FIFA World Cup 2018: French Team Ignites Dreams in Gritty Suburbs
In a housing estate in the gritty northern Paris suburb of Bondy, Adama Wagui showed off the stack of trophies he has accumulated during his budding football career.
Bondy: In a housing estate in the gritty northern Paris suburb of Bondy, Adama Wagui showed off the stack of trophies he has accumulated during his budding football career.
"Best goalkeeper AS Bondy 2016, best goalkeeper Vichy U17 tournament," the tall 16-year-old with the shaved zig-zag footballer haircut said, reading aloud out the inscriptions on the cups that his parents keep on their bedside table.
Wagui's finest hour, however, may have been when he was called on to block shots from local wunderkind, star France striker Kylian Mbappe.
"It was difficult," he says with a shy smile, "but sometimes I succeeded."
As excitement builds at the prospect of Les Bleus taking home the World Cup, 20 years after their win on home soil, their success is a source of pride in the deprived estates or "banlieues" where many of France's players honed their game.
Of the 23 players in the French squad, around two-thirds are of Arab or African descent, drawing comparisons with the mythologised "Black-Blanc-Beur" (Black-White-Arab) team of 1998.
Their legend looms large over the tower blocks that dominate the skyline of northeast Paris.
"Nowadays young people are proud to say they come from Bondy," Adama's Senegalese-born father of seven Issa said.
Standing on the pitch at AS Bondy’s home ground, coach Antonio Riccardi recalls the almost freakish talent of a young Mbappe, slaloming Maradona-style past five defenders to ram a ball into the back of the net.
"The best players come out of these neighbourhoods because the kids here are always out kicking a ball," Riccardi told AFP. "They live for football, whether at school or on the estate."
Like Paris Saint-Germain's Mbappe, whose parents have Cameroonian and Algerian roots, many were born into immigrant families.
But few make it out of the "banlieues", trapped in a cycle of poverty, discrimination and underachievement that President Emmanuel Macron has compared to being "under house arrest" and former prime minister Manuel Valls criticised in 2015 as "apartheid".
"The only way out to make it here is in sport or rap," said Ismail Gencel, the owner of a restaurant in Bondy.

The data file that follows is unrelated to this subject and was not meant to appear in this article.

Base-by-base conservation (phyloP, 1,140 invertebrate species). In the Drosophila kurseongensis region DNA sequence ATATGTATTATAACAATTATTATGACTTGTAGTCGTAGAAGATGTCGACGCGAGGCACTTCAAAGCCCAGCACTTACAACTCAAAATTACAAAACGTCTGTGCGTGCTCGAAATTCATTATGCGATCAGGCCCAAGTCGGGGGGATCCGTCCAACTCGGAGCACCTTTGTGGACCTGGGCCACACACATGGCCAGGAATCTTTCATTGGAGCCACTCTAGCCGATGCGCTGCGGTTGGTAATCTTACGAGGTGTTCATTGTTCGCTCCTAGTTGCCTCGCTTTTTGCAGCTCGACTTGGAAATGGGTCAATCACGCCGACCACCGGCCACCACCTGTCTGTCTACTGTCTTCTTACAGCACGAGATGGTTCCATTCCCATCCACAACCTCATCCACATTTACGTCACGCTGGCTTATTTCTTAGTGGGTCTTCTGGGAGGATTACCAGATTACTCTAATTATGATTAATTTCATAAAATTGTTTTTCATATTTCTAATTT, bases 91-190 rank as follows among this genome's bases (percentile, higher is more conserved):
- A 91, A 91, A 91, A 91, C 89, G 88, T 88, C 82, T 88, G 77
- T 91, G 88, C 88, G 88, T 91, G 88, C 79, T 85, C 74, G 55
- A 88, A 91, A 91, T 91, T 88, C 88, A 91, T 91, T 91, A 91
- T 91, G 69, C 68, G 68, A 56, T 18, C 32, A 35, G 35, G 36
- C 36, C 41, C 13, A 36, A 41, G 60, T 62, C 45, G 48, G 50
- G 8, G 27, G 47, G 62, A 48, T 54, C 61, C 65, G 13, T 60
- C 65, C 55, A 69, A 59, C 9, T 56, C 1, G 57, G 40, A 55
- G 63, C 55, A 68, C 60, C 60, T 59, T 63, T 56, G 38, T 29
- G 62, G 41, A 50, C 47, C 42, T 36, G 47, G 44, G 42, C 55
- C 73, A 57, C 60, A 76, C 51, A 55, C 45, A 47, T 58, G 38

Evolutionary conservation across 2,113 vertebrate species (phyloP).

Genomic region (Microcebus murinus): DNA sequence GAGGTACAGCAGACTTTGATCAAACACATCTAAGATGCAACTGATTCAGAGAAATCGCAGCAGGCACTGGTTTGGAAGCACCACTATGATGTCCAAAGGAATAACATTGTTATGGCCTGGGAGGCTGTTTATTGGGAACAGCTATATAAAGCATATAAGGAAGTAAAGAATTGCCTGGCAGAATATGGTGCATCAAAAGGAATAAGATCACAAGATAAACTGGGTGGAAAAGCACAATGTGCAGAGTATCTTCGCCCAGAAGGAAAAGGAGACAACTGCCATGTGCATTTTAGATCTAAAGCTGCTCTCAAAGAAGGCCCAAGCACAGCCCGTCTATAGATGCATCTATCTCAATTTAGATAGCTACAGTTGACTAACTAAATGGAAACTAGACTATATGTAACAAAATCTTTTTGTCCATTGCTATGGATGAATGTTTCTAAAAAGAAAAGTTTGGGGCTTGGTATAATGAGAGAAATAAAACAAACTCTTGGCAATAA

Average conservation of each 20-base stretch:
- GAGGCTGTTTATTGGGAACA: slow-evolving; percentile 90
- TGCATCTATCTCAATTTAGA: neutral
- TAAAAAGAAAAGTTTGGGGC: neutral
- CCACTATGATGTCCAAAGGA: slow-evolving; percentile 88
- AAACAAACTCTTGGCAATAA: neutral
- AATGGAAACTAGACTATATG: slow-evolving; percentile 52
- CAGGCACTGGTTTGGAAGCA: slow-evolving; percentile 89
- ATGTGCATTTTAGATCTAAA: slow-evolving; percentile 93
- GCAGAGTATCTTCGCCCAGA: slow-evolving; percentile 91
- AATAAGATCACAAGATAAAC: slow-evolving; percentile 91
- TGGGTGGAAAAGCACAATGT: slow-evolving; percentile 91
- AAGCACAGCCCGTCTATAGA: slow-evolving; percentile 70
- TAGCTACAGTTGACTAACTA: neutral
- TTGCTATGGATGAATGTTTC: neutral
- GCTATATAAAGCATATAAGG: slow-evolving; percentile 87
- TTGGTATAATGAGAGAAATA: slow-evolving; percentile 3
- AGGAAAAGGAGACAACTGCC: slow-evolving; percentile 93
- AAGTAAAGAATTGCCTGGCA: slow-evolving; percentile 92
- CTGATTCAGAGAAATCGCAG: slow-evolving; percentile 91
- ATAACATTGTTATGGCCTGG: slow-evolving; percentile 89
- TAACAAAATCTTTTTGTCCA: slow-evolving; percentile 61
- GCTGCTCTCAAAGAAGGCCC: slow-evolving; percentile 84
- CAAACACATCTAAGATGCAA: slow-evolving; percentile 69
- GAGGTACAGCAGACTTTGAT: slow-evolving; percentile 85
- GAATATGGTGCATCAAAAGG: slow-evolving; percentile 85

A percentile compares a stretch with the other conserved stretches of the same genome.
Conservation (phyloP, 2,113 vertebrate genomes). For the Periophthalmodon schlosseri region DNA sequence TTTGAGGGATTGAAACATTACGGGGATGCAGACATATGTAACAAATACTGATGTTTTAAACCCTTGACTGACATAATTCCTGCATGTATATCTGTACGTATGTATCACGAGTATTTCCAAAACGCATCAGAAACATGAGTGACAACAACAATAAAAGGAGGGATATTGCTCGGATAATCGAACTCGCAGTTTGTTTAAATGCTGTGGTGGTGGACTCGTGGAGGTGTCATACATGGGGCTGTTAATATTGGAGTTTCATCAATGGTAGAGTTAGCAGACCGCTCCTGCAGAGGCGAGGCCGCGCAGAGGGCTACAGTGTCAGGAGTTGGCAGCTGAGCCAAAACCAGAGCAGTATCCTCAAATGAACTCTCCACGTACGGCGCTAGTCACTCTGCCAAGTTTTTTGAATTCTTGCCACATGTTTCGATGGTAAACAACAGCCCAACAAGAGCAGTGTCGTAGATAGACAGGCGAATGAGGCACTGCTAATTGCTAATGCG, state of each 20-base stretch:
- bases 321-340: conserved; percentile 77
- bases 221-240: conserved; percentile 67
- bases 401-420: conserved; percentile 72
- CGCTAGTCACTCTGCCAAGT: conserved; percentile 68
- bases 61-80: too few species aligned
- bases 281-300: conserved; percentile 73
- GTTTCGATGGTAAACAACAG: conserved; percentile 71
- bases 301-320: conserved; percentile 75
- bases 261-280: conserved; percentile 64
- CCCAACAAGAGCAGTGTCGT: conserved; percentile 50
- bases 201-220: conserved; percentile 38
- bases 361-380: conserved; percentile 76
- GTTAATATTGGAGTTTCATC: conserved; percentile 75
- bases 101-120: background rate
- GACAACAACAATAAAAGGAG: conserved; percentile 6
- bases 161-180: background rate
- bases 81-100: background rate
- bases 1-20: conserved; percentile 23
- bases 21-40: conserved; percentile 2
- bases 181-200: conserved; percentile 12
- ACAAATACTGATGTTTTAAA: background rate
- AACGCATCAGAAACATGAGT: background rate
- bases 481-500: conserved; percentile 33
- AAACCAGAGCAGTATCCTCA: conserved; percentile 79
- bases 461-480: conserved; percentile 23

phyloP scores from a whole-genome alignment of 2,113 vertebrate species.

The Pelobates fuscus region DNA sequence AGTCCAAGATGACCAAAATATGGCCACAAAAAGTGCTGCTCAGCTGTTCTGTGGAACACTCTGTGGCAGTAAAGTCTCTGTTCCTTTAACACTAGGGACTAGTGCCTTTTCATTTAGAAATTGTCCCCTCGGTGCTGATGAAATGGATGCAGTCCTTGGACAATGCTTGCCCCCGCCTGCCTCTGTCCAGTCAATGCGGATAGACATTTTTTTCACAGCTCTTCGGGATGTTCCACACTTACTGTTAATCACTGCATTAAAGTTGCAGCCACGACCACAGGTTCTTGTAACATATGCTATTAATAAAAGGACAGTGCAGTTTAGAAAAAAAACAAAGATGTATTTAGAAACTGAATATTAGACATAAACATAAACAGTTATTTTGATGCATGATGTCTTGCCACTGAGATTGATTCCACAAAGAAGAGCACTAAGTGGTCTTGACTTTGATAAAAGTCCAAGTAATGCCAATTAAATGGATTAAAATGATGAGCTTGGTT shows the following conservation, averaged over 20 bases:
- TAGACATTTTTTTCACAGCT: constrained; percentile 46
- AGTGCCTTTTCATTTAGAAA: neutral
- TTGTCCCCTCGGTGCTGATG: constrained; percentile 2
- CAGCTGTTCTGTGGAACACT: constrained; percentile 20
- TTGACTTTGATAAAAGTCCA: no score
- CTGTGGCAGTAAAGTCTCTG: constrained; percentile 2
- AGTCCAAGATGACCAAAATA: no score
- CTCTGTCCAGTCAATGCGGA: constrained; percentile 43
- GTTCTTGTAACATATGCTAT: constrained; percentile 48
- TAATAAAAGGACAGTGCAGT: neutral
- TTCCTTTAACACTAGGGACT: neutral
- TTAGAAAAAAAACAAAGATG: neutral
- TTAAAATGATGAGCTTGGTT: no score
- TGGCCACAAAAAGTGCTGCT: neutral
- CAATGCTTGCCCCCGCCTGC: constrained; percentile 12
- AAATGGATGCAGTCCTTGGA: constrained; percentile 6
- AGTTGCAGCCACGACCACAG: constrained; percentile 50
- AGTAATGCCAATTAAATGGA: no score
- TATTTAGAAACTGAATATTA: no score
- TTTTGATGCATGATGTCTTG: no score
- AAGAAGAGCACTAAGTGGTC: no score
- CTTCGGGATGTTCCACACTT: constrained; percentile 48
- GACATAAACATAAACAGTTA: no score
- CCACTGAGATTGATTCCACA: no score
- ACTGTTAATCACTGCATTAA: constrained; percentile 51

While Mbappe, born five months after France's 1998 victory, dreams of joining the pantheon of World Cup winners, Adama dreams about following in his footsteps, out of Bondy into the big league.
The task of managing his expectations falls to his coaches.
"We tell them there is only one Messi, only one Ronaldo, only one Mbappe, and that the road to success cuts through school," said Jeremy Mimouni, another coach at AS Bondy.
Because there is only one Mbappe, his 50,000-strong hometown, which extends on either side of a motorway linking Paris to Charles de Gaulle airport, is intent on capitalising on his renown.
"Bondy, the town where anything is possible," read a giant poster of the player that was pasted across a block of flats overlooking the motorway after he was signed by PSG last year.
Football aside it does not always feel that way, however.
Unemployment in the region where Bondy is situated is running at 11.8 percent, compared to 7.1 percent in Paris.
Weeds push up through the pavement outside the block of flats where the Wagui family lives and all the kids chasing a football around a nearby basketball court are black, highlighting the sense of segregation between central Paris and its suburbs.
But if football does hold up a mirror to French society, the relationship between the public and the national team has not always been a happy one.
Players from the suburbs were being blamed for a mutiny at the 2010 tournament in South Africa, which ended with France crashing out in the first round.
The slurs against some of the heroes of the "banlieues", such as striker Nicolas Anelka, left scars in places like Bondy.
Another World Cup win for a multi-ethnic team, coming as polls show French attitudes towards migrants hardening, "would create some positive momentum and unite people for a while," Riccardi said.
"But would it last?" he wondered.
History suggests not.
Four years after France's 1998 win the myth of a united "Black-Blanc-Beur" country exploded when far-right National Front leader Jean-Marie Le Pen grabbed the runner-up spot behind Jacques Chirac in presidential elections.
The win, historian Yvan Gastaut concluded in a 2007 article about immigration and football, had led to nothing more than an "enchanted interlude".
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